PFAS is a class of chemicals that can linger almost permanently in air, water and soil. Research suggests they are associated with a variety of health issues, including cancer.

For the first time, the Environmental Protection Agency has established national limits for six types of per- and polyfluoroalkyl substances in drinking water.

The substances, known by the initialism PFAS, are nicknamed “forever chemicals” because they barely degrade and are nearly impossible to destroy, so they can linger permanently in air, water and soil.

As a class of chemicals, PFAS have been associated with a higher risk of certain cancers, heart disease, high cholesterol, thyroid disease, low birth weight and reproductive issues, including decreased fertility.

Most people in the U.S. have PFAS in their blood, according to the Department of Health and Human Services.

  • @MicroWaveOP
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    3 months ago

    FWIW the most recent analysis I came across from a law professor makes me think the emergence of the “major questions doctrine” is more concerning:

    In Loper Bright Enterprises v. Raimondo, the US Supreme Court will decide whether to overrule one of its most frequently cited precedents—its 1984 opinion in Chevron v. NRDC. The decision in Loper may change the language that lawyers use in briefs and professors use in class, but is unlikely to significantly affect case outcomes involving interpretation of the statutes that agencies administer. In practice, it’s the court’s new major questions doctrine announced in 2021 that could fundamentally change how agencies operate.

    I am much more concerned about the court’s 2021 decision to create the “major questions doctrine” and to apply it in four other cases than I am about the effects of a potential reversal of Chevron in Loper. Lower courts are beginning to rely on the major questions doctrine as the basis to overturn scores of agency decisions. That doctrine has potential to make it impossible for any agency to take any significant action.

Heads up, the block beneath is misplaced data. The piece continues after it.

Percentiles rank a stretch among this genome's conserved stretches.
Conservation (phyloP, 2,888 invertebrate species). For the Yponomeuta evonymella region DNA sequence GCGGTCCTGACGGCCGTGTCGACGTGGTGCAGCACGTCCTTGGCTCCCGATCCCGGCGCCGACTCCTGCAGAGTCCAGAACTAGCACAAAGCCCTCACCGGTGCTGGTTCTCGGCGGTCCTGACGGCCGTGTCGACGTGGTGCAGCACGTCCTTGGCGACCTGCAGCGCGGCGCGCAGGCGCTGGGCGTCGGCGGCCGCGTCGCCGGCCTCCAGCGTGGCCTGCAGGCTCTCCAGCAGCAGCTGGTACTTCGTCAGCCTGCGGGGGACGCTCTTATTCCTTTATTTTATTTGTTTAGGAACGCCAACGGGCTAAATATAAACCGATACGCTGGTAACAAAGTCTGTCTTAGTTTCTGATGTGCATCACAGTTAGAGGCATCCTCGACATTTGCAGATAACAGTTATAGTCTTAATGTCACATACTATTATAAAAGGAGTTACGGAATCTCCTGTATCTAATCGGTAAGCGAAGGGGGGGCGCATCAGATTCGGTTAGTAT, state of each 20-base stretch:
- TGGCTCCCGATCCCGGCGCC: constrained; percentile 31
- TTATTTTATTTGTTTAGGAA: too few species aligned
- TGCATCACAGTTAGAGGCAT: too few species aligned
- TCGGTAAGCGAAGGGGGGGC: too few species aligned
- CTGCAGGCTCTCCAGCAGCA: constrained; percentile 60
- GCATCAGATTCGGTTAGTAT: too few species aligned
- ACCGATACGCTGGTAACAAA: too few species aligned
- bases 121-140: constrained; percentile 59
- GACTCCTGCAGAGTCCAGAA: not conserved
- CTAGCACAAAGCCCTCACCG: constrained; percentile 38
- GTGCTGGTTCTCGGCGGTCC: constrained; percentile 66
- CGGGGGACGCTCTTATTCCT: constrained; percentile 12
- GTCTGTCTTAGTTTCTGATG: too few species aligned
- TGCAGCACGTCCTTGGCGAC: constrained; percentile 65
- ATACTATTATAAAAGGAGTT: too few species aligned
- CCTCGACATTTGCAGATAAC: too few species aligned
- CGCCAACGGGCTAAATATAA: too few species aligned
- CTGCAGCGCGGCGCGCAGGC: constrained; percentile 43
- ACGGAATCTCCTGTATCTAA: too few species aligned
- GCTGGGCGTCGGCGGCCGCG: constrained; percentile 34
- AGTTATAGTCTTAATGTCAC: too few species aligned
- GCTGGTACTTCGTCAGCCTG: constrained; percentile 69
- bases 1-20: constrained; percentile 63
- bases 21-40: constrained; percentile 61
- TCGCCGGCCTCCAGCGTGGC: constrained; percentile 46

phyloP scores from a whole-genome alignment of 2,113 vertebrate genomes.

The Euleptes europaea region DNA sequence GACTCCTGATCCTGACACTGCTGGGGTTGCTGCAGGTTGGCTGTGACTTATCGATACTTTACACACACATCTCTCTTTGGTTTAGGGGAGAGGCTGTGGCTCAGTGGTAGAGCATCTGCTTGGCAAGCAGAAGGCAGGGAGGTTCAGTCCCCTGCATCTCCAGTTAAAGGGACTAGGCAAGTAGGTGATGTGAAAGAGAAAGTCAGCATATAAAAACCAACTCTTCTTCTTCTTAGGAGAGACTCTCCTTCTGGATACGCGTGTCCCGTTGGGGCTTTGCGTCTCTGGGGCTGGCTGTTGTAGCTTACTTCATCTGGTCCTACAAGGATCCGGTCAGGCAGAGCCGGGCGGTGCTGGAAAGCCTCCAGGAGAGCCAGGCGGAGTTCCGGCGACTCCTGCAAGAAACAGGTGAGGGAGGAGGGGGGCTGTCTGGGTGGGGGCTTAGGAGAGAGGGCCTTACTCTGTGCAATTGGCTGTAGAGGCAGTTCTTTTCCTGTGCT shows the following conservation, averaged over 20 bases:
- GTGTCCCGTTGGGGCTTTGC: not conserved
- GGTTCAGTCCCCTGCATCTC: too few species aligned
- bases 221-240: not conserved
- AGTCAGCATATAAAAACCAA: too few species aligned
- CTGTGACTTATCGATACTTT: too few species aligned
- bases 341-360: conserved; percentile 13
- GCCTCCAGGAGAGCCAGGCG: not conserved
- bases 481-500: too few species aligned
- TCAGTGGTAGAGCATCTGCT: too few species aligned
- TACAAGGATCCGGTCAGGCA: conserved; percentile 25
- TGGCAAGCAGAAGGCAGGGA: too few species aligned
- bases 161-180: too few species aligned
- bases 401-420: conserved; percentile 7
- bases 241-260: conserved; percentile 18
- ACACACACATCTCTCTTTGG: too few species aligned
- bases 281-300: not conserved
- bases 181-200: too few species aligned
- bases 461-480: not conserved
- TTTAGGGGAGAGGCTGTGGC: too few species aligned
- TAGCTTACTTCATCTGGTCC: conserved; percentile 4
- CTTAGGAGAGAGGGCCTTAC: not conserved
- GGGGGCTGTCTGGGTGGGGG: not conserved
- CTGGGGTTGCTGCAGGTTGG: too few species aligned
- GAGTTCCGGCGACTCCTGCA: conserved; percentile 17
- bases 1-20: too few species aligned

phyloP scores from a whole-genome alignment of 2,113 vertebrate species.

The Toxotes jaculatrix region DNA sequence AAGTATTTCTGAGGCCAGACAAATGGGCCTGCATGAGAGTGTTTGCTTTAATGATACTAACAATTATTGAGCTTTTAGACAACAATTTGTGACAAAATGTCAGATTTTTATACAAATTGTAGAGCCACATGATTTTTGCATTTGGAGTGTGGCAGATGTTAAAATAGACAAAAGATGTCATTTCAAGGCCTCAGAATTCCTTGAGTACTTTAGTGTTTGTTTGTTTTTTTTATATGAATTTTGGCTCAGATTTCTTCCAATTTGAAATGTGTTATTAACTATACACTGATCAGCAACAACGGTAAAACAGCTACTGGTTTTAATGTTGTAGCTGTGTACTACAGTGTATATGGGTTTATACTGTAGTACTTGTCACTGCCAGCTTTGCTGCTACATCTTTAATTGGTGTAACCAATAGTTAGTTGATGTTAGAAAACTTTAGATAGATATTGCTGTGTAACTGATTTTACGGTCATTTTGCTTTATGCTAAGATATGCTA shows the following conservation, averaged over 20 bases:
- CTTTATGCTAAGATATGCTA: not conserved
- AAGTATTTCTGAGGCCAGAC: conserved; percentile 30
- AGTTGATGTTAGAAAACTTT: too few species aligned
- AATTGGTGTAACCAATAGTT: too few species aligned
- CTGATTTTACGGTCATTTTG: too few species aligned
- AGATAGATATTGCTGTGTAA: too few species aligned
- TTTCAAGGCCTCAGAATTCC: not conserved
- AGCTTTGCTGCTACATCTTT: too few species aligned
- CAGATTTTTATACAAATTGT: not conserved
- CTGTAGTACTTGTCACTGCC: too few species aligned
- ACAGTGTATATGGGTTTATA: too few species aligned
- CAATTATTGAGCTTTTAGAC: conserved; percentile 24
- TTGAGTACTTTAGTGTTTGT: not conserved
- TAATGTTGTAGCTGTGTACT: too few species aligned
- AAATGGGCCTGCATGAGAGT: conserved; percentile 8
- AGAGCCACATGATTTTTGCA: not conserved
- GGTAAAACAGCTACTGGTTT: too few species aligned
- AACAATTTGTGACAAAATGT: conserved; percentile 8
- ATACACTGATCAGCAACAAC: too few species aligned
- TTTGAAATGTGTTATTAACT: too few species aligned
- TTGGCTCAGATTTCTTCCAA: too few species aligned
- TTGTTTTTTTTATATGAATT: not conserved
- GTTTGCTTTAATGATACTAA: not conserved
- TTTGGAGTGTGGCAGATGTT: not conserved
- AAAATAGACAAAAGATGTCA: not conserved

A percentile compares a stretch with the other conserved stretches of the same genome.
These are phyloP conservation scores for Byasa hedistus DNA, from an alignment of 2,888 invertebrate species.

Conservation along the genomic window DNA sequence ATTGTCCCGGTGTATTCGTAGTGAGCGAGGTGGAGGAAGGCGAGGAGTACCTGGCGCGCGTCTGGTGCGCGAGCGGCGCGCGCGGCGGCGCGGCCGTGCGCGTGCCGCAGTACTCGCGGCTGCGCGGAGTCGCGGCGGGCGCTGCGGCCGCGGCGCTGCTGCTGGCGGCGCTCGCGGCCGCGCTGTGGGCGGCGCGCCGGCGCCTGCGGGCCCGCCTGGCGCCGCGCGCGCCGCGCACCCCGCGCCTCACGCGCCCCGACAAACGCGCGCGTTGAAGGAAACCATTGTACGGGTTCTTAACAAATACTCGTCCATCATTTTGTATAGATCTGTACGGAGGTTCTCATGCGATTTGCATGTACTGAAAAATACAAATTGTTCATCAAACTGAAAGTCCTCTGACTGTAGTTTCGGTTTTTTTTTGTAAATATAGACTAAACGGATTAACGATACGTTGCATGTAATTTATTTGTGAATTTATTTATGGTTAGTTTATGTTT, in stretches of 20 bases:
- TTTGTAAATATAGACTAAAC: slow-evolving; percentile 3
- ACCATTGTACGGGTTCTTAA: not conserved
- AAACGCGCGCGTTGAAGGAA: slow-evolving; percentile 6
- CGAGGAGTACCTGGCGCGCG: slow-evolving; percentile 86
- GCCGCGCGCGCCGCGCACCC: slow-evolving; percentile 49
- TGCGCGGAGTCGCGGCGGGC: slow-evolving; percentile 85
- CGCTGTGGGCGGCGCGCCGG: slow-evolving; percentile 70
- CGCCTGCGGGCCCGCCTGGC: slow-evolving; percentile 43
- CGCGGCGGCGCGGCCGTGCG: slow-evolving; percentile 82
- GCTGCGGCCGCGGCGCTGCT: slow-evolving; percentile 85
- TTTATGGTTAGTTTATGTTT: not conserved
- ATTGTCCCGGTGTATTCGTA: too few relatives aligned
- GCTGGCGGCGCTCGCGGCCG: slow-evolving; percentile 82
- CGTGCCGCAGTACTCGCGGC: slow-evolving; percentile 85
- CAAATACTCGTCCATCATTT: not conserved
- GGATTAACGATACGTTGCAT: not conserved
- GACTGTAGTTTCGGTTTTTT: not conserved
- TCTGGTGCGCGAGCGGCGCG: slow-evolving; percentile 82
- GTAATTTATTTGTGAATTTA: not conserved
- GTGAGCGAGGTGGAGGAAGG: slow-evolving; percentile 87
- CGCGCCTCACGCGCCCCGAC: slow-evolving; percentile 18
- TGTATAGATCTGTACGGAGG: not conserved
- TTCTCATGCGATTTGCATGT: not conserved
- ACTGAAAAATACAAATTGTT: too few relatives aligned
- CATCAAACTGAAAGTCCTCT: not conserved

https://news.bloomberglaw.com/us-law-week/courts-new-chevron-analysis-likely-to-follow-one-of-these-paths

    • @Serinus
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      13 months ago

      The major questions doctrine is a principle of statutory interpretation applied in United States administrative law cases which states that courts will presume that Congress does not delegate to executive agencies issues of major political or economic significance.

      (2000): “[W]e must be guided to a degree by common sense as to the manner in which Congress is likely to delegate a policy decision of such economic and political magnitude to an administrative agency.”

      There are at least two versions of the doctrine,[2] a narrow version (a limitation on Chevron deference) and a broad version (a clear statement rule). Under the narrow version, the doctrine serves only to say that, when an agency asserts that it has authority to decide major questions, courts should independently determine whether the agency’s interpretation of its statutory authority is the most reasonable reading of the statute. Under the broad version, the doctrine says that courts must not interpret statutes as delegating major questions to agencies unless Congress clearly said so.